Q. I have recently attended a trade conference and one of the speakers discussed what he called HM Revenue & Customs “new powers” and the risks businesses face of enquiries and record inspection visits. What are these new powers and how are these likely to effect small businesses like my own?

A. To many the legislation introduced by Schedule 36 Finance Act 2008 (giving HMRC a wider range of powers to inspect) are still referred to as “the New Powers” even though they have now be in force for some time.

The new powers came about as HMRC wanted to achieve greater consistency across the taxes (income, corporation, PAYE, CIS, capital gains and VAT) on how taxpayers are monitored and to this end Schedule 36 Finance Act 2008 was introduced.

HMRC now has improved access rights which means that they can visit businesses, inspect the premises and its assets and look at the business documents there if it is considered the inspection is reasonably required for the purposes of checking that businesses tax position. Business premises are defined as any premises (or part of premises) that an HMRC officer has reason to believe are used in connection with the carrying out of business.

Premises include any building or structure, any land and any means of transport. Remember that this power does not entitle an HMRC officer to enter premises that is used solely as a dwelling. Business assets are assets that an officer has reason to believe are owned, leased or used in connection with the carrying on of a business by any person. Business documents are documents or copies of documents that relate to the carry on of a business by any person and that form part of the persons statutory records.

The inspection must be carried out at an time agreed with the proprietor of the business with at least seven days notice. The inspection must be carried out or approved by an authorised officer of HMRC and this approval must be presented to the person who is being visited. The visit will normally be notified by telephone and confirmed in writing.

However, if wrong doing is suspected there may be no notice but such an inspection must be carried out or approved by a senior HMRC officer and again the approval to do this must be presented to the person being visited. The purpose of these visits is to check the general quality of accounting records kept in support of returns. If records do not comply with minimum standards, HMRC can issue an assessment to tax on the basis that an underpayment is likely because of poor quality accounting records.

In almost every case there will be at least seven days notice of an inspection. However, if you have an unannounced visit from the tax man and you are not able to contact your accountant for advice, answer their requests. Ask to see the authorisation from a senior HMRC officer and maintain control of the situation. Offer them a meeting room, and fetch any information they ask for rather than allowing them to go through the accounts files.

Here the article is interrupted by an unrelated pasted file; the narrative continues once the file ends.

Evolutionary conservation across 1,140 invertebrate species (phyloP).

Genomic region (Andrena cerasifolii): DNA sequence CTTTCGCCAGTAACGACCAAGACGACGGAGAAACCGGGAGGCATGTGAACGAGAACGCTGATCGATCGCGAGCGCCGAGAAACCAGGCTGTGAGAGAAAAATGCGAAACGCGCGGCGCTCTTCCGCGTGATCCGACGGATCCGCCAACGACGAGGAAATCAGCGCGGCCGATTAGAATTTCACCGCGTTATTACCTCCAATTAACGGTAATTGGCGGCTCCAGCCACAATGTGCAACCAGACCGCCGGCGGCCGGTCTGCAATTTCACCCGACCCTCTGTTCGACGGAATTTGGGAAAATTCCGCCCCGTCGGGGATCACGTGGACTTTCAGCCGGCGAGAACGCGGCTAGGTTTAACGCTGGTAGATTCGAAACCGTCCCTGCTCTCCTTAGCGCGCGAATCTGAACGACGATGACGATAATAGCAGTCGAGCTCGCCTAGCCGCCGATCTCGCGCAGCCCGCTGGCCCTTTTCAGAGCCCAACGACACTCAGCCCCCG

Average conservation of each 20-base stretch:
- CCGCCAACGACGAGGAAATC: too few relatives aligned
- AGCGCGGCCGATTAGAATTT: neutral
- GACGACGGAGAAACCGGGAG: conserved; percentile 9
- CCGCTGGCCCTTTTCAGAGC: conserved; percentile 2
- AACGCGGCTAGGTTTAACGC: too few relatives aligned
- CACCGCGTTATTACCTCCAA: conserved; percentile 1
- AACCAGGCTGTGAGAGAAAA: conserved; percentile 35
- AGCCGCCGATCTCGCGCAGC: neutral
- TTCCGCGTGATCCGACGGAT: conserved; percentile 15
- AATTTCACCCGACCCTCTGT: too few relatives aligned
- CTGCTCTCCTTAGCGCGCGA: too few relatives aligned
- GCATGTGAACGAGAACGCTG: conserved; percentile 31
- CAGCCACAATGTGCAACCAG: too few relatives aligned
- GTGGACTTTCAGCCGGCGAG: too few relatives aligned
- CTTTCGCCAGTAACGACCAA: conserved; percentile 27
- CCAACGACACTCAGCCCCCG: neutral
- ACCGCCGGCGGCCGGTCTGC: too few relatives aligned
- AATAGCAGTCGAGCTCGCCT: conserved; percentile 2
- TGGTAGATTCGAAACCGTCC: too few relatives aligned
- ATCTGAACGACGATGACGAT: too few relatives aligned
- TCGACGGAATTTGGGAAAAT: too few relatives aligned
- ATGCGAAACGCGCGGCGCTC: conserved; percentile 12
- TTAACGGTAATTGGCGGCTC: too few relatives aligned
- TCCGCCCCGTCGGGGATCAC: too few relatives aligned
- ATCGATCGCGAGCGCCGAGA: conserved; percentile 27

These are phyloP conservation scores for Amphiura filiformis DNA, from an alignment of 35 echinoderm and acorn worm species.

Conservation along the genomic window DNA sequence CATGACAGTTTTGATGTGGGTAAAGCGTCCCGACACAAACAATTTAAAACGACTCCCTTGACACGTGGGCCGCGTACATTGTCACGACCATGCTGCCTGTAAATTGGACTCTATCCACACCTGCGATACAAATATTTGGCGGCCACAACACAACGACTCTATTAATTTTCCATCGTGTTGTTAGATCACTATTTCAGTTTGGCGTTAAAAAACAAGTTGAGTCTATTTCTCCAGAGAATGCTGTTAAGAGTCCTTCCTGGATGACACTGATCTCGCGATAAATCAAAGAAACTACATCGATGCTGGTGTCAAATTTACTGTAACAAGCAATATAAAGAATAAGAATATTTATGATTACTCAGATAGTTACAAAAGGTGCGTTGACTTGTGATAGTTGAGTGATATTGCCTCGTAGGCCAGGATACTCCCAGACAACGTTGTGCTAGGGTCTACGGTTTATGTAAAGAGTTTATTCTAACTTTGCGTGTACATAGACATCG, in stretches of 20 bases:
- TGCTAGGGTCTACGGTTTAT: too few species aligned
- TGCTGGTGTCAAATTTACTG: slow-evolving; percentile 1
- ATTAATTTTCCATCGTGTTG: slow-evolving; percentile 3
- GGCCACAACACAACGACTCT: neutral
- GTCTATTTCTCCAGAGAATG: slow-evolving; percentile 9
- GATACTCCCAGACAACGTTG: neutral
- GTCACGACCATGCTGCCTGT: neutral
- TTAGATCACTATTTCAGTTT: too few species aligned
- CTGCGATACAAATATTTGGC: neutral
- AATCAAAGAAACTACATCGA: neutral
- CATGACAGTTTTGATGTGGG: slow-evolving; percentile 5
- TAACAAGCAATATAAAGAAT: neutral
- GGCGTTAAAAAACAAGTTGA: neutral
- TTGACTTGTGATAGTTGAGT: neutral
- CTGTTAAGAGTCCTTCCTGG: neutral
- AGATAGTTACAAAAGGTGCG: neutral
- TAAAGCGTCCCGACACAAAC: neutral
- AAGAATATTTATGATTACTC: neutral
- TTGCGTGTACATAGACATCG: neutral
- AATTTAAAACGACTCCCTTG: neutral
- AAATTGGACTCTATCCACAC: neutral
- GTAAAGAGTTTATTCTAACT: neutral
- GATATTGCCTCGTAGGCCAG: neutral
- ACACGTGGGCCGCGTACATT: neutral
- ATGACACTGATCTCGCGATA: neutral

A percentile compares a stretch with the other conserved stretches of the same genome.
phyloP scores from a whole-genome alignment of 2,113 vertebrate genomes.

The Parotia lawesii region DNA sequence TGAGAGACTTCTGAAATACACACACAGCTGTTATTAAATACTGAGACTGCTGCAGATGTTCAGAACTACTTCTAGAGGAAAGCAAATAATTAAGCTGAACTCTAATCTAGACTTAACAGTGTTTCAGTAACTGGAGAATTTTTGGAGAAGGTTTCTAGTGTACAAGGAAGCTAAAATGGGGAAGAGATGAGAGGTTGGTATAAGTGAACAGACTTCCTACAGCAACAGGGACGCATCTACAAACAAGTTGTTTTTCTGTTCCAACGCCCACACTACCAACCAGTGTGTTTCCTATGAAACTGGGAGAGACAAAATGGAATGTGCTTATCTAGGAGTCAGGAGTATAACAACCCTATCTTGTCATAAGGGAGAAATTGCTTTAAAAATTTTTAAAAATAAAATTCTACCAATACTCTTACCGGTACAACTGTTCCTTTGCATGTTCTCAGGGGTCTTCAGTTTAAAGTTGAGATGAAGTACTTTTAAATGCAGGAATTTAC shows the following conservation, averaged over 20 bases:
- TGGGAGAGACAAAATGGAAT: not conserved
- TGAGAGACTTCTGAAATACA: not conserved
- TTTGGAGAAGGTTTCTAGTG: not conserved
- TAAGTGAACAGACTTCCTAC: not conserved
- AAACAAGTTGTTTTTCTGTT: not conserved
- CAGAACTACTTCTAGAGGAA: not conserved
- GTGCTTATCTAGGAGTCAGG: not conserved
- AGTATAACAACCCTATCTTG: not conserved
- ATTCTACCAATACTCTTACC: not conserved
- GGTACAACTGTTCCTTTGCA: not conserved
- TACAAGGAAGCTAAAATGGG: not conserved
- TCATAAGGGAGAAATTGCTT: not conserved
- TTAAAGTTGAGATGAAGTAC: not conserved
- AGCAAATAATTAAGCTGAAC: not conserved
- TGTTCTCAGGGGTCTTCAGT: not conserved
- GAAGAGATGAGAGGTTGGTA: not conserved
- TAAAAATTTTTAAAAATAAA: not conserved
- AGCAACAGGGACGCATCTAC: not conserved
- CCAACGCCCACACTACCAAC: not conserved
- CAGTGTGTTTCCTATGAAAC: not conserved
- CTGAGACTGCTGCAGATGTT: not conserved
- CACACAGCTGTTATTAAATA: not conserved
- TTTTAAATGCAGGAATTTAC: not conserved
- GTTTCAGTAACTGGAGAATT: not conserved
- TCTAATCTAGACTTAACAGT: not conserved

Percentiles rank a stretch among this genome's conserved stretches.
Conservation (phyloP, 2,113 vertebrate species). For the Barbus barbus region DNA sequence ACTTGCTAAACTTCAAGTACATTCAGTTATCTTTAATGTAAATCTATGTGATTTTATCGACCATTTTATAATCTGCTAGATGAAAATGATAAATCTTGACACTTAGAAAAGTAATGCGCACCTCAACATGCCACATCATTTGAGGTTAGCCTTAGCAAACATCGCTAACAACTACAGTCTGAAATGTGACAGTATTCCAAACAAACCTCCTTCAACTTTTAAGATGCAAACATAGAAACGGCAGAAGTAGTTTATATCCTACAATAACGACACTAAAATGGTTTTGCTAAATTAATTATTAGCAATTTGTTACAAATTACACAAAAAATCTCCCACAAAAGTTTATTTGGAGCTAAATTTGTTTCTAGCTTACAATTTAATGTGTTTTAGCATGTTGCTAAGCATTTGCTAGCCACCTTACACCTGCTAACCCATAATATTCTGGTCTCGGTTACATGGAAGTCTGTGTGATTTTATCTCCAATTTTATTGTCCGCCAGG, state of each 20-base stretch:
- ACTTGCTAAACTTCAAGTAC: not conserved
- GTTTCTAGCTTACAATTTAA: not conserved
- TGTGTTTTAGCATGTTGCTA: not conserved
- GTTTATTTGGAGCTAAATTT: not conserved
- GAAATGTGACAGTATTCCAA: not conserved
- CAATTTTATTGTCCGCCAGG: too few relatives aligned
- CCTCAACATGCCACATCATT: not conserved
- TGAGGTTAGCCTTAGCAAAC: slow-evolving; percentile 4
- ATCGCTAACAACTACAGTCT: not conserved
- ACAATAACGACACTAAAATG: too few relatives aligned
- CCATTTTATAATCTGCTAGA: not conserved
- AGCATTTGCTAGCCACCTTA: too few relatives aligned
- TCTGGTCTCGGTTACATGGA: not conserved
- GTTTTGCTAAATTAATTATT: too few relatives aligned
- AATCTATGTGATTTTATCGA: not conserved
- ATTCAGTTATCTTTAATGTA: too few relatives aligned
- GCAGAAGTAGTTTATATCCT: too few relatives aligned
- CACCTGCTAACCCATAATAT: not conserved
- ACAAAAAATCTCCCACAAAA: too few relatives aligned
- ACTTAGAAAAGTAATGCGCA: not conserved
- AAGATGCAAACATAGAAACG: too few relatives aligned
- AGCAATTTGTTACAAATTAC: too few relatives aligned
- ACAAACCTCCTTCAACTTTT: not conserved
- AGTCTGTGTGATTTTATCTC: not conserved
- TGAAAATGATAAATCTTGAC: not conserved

HMRC does not have the right to arrive and start going through filing cabinets or nor do they have the power to question anyone on the premises. They have to rely on those present volunteering to speak to them so remember that you are only required to produce records not to answer any leading questions.

They are allowed to copy any documents produced or remove documents. If any document is removed ask for a receipt and a copy of the document. If HMRC loses any of the documents you are entitled to compensation.

Refusing HMRC access to these visits will arise in a fixed penalty of £300 and if access continues to be denied there are further penalties of up to £60 for each day of obstruction. Finally remember that the officer carrying out the visit should be considerate and polite at all times and act in accordance with HMRC guidelines.

The visit should be carried out in a professional manner, respecting confidentiality, privacy and should be discreet. It is considered that if this is not the case you should ask the officer to leave and immediately telephone HMRC to complain. This complaint must be backed up in writing with a letter addressed to The Office in Charge at your appropriate Tax Office.

Taxwise is now seeing claims arising from HMRC using the above powers and most interestingly is the fact that 30% of all claims at present are as a result of PAYE/VAT compliance visits. This is a much higher percentage than we have seen in earlier years.

For more advice on this topic please contact the TaxWise Advice Service on 01455 852555.
TaxWise is available to help answer any tax queries. Just call the Advice Service on 01455 852555 and one of our specialists will be happy to help.